Last month I strolled around the wonderful town of Princeton, New Jersey. The perfect mixture of colonial, Gothic, and Victorian style architecture evokes a feeling of deep history and knowledge. And, while walking through and around the campus, one almost instantaneously begins to imagine the depth of intellect and wisdom of those who pass you by. This is a center of academic prestige. However, because higher education enables people to think critically (which is necessary), sometimes it can backfire and restrict further growth. You can become totally dependent on what you know and be closed to the possibility of not knowing everything. Thus, places like Princeton are also centers of post-modernism and secular thought.
As it is custom, during our time there we went into a nice “hipster-ish” coffee shop downtown. We ordered, we were served, and we sat to enjoy our drinks. While inside, a conversation emerged between two employees and with what seemed to be a regular customer of this particular establishment. “Have you ever gone to church?” to which the barista replied, “Yeah, I had a Christian phase in high school.” What startled me was not the fact that this barista now believes all faiths to be “fairytales” but, as he continued in dialogue he admitted that, “Hey, at least it was a positive phase.”
Even within highly post-modern and secular circles, Christianity is still seen as somewhat of a positive experience. All though being seen as a fairytale is not our goal, there seems to be room for missions even amongst academic elites. His final statement is key to understanding this. What exactly did this guy perceive as positive to his experience in Christianity? Here are some thoughts on this concept:
Pay attention. Part of reaching any community is making sure we understand what they care about the most. Intellectuals, like all humans on planet earth, are not immune to problems or needs. Lots of listening and careful analysis must be done in order to discover what they truly value the most. Once discovered, we can begin to speak to those values in a meaningful way. If we believe that “All Scripture is inspired by God and is useful to teach us what is true and to make us realize what is wrong in our lives”, and that, “It corrects us when we are wrong and teaches us to do what is right” (2 Tim 3:16-17 NLT), then as stewards of that Word (1 Cor 4:1) it is our responsibility to communicate it in a contextualized manner. Our success hinges on it.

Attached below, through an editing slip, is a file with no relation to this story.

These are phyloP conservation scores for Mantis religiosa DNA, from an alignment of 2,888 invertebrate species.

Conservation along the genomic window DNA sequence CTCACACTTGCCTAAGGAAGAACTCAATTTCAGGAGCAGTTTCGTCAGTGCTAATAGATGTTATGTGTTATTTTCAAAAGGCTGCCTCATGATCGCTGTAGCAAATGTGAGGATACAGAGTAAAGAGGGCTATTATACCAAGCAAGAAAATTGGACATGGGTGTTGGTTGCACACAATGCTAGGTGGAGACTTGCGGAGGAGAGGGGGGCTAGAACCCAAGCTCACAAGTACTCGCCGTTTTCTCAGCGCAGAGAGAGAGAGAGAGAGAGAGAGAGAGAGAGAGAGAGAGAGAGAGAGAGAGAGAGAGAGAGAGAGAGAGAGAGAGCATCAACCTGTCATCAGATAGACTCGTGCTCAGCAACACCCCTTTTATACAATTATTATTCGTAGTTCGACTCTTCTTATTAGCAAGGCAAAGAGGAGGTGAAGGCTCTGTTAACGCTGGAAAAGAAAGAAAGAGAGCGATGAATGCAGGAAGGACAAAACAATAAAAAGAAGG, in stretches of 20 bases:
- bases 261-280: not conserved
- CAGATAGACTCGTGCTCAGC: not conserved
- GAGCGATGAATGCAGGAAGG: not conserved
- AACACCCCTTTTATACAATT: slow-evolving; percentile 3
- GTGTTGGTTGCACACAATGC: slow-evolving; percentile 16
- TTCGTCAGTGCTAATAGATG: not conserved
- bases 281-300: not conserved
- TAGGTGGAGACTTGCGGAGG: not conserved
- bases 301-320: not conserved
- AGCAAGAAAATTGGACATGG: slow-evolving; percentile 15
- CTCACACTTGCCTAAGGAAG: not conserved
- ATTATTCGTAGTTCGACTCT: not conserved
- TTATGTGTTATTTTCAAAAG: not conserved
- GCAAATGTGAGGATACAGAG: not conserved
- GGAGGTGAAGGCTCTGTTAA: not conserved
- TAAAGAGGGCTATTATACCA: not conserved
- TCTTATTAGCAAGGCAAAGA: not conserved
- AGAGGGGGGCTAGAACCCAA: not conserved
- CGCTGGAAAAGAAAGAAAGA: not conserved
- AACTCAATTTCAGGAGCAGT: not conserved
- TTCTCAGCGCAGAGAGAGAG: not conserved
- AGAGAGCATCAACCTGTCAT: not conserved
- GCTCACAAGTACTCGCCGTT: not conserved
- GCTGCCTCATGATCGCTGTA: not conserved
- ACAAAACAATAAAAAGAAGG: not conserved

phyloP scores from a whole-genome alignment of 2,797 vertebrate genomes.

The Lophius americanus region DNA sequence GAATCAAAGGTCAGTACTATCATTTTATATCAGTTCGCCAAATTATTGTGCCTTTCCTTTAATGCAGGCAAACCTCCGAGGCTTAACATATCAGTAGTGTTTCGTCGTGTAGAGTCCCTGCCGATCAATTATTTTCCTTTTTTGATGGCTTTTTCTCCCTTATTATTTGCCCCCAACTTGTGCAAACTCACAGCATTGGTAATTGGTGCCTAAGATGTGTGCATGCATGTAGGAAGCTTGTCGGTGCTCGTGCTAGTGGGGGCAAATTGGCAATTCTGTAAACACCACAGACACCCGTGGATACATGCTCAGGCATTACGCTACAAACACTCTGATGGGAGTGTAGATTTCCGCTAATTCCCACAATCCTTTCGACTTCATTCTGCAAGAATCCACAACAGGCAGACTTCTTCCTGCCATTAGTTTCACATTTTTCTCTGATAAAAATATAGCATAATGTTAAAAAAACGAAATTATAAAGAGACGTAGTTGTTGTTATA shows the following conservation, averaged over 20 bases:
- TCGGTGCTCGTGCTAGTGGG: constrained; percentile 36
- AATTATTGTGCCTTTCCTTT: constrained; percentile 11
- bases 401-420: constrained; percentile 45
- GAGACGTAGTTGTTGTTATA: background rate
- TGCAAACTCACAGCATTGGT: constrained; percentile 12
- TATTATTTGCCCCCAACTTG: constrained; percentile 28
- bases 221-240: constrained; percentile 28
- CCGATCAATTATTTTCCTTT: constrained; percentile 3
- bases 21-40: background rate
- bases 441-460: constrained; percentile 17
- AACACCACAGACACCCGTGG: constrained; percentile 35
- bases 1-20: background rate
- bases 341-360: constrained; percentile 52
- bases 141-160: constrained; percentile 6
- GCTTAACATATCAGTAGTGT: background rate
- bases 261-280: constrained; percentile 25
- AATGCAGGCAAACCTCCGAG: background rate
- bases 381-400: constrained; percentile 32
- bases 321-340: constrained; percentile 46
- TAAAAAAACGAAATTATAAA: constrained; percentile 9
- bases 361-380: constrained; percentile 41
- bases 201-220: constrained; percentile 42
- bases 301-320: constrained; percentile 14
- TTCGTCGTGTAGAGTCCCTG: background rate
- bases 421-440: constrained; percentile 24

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Find commonalities. Another important step in reaching the post-modern community is finding points of intersection. In other words, we must find things that we both agree upon and build our relationship from there. Because God’s light penetrates into every corner of the Earth (Rom 1:20; 2:14-15), there are glimpses of His handiwork everywhere. This is the case, even with post-moderns. Building upon a foundation that He already laid is key. If He’s already imparting truth outside of our doing, we might as well take advantage of those bridges that connect us with those outside of our faith. This cultivates a positive relationship of dialogue and mutual respect.
Make friends. Please. How many non-SDA friends do you have? How many non-Christian? Okay, I’m not talking about Facebook friends or Twitter followers. One trap that we tend to fall into is that once we come to Christ, we are totally absorbed by the community inside the four walls of our church. While this is great, it also presents a challenge to how we interact with those on the outside. If we are unaware of the reality lived my most people in the world, how can we think to say or do anything meaningful? Friends outside of your denomination and even faith will keep you on your toes to what others actually face on a daily basis and it will keep you honest about your own presuppositions with regards to their beliefs and lifestyle. John C. Maxwell once said, “You have to live with the people to know their needs, and you have to live with God to know how to solve them.” So please, go socialize. For real.